Working Towards Recovery: AHLA’s Efforts in Helping Hoteliers Survive the COVID-19 Crisis

fighting coronavirus

The following column by Brian Crawford, executive vice president of government affairs at AHLA, originally appeared in the May/June 2020 issue of LODGING.

There is no doubt that the past few months have been incredibly devastating for our industry. The leisure and hospitality sector lost 7.7 million jobs in April alone—more than construction, manufacturing, retail, education, and health services combined. While some states have begun to reopen, travel is nowhere near where it once was, and will remain stunted for months to come. As hotels grapple with how to survive during these unprecedented times, the American Hotel & Lodging Association (AHLA) was quick to respond from the outset.

Our team shifted into high gear and crisis mode immediately. Over the past several months, we have worked tirelessly to ensure our industry received the support it desperately needed from the president, his administration, and Congress. We have made significant progress in advocating for our hotel employees and our industry:

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  1. We secured a meeting for 10 hotel leaders with President Trump, Vice President Pence, and the virus task force in the early days of the crisis to outline the severe impact to our industry and lay the groundwork for future support.
  2. Additionally, we brought in a number of industry CFOs to meet with the Department of Treasury to discuss the impact the pandemic is having on our industry. We also met with the National Economic Council (NEC), Domestic Policy Council (DPC), the Departments of Labor and Commerce, the Small Business Administration, and leaders from both parties in Congress.
  3. We secured language in the CARES Act that allowed individual hotels to apply for loans through the Paycheck Protection Program (PPP) and waived the affiliation rules to help hotels retain and rehire employees, as well as help them keep their lights on and doors open.
  4. AHLA led a coalition of more than 120 national and state associations urging lawmakers to include much-needed liability protections in the next coronavirus relief bill.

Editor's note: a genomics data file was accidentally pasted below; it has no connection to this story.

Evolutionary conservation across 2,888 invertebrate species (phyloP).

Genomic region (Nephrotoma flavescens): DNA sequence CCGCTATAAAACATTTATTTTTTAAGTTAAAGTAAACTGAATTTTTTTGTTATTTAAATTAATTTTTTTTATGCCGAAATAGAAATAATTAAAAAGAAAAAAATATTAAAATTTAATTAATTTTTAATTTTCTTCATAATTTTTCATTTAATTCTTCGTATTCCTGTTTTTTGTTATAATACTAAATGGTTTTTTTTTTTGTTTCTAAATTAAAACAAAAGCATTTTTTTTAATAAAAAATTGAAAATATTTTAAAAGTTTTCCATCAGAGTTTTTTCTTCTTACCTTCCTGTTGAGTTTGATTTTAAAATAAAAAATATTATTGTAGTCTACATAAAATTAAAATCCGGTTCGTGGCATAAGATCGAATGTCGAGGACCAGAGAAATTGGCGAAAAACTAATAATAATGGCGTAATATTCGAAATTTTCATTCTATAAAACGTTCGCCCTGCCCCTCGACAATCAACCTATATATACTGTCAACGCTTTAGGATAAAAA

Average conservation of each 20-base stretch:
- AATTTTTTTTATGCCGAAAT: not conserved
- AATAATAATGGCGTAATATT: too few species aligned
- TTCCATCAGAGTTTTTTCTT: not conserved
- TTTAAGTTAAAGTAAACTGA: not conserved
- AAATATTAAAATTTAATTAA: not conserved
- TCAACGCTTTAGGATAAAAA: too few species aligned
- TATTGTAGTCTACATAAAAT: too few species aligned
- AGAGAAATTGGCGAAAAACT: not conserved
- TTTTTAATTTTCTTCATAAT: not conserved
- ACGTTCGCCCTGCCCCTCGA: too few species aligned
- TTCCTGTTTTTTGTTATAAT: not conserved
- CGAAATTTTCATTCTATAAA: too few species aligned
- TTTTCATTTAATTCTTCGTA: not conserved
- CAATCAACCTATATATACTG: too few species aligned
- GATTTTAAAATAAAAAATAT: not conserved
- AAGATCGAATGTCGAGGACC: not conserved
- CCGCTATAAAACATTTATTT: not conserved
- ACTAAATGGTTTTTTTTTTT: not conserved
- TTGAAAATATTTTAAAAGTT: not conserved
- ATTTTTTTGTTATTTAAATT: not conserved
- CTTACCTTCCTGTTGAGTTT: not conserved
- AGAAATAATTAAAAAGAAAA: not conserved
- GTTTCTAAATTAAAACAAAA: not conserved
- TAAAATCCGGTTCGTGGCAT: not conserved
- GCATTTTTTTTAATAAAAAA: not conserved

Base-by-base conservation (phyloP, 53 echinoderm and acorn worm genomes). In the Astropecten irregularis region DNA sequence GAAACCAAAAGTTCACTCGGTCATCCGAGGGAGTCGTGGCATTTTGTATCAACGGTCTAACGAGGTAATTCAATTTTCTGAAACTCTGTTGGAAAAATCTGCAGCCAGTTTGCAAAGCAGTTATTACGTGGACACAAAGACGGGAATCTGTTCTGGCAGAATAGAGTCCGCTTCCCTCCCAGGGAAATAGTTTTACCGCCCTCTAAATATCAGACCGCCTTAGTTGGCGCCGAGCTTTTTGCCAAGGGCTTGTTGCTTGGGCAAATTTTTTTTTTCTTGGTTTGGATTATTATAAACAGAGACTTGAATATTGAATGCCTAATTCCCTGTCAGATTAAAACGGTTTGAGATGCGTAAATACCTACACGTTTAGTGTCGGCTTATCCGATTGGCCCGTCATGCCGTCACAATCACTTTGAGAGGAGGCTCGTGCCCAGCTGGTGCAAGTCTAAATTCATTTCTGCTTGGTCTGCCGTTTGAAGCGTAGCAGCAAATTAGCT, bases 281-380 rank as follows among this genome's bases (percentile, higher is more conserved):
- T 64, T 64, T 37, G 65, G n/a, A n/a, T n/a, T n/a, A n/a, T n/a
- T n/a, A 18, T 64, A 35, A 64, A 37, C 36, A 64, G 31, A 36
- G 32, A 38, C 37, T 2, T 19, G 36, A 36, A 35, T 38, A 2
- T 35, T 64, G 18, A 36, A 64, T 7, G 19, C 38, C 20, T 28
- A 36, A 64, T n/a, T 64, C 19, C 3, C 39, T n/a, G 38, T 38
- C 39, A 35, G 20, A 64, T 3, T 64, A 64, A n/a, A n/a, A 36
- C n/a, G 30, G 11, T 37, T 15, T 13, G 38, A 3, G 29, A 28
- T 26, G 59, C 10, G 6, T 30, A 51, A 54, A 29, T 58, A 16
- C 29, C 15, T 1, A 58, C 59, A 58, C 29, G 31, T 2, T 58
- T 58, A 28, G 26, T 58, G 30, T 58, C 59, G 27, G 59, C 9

5. With your support, we have sent nearly 150,000 letters to lawmakers on the Hill underscoring the toll COVID-19 has had on our employees and our hotels.
  6. We launched Hospitality for Hope to help more than 17,000 properties support their communities by providing rooms to first responders.
  7. In order to boost consumer confidence as travel begins again, we introduced Safe Stay, an industry-wide, enhanced standard of health and safety protocols designed to prepare America’s hotels to safely welcome back guests and employees as the economy reopens.

Through all of it, we have remained grateful to the leadership of both parties as our nation works through one of the most difficult economic challenges we have faced. The HEROES Act, which was passed by the U.S. House of Representatives on May 15, included a number of important provisions that the hotel industry has long advocated for to support the millions of employees in our industry who have shouldered the brunt of this economic shutdown, especially the expansion of the Employee Retention Tax Credit and several proposed Paycheck Protection Program revisions.

As this column goes to print, we remain focused on the following:

  • Ensuring the health and wellbeing of our industry’s most valuable asset—our people.
  • Advocating for programs that support the many 
hoteliers rapidly facing default on their obligations—
and ultimately helping to keep their lights on.
  • Urging lawmakers to include liability protections in addition to the extraordinary measures we have already taken to protect the safety and wellbeing of our guests and employees while following government health guidelines.

The human toll is measured in millions of jobs lost, and nearly half of all hotels remain functionally closed. We are doing everything we can to ensure those jobs aren’t lost forever. AHLA’s singular focus is serving our dedicated members. We will not stop until our industry has recovered.